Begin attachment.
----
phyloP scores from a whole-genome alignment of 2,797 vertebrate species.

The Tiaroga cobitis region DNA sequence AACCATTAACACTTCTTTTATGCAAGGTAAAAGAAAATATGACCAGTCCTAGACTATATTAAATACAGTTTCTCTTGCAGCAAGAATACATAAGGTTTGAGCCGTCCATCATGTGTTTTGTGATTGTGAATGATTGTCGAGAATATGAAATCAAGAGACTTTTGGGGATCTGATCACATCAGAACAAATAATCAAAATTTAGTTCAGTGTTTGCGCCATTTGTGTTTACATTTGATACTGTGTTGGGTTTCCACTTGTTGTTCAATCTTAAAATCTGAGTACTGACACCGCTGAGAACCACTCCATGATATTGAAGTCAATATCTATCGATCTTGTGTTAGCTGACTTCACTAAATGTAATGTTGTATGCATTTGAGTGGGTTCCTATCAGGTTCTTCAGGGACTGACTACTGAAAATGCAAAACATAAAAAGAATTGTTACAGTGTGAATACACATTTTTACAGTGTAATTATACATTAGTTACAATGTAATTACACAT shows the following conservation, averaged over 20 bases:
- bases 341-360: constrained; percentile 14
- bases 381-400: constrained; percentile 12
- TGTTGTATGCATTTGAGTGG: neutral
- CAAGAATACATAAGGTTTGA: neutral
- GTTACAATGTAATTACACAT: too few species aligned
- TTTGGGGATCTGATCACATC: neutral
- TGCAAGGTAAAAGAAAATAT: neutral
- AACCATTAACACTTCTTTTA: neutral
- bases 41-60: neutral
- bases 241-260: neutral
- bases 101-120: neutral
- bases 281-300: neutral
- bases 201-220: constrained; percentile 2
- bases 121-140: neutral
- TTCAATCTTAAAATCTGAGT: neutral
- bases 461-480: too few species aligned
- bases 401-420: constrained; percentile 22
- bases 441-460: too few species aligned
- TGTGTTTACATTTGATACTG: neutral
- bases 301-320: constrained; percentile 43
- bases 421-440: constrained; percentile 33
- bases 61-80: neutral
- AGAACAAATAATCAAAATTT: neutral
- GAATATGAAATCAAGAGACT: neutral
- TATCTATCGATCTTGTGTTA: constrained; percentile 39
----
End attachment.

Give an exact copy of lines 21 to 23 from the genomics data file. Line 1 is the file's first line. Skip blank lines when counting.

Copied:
- TGTGTTTACATTTGATACTG: neutral
- bases 301-320: constrained; percentile 43
- bases 421-440: constrained; percentile 33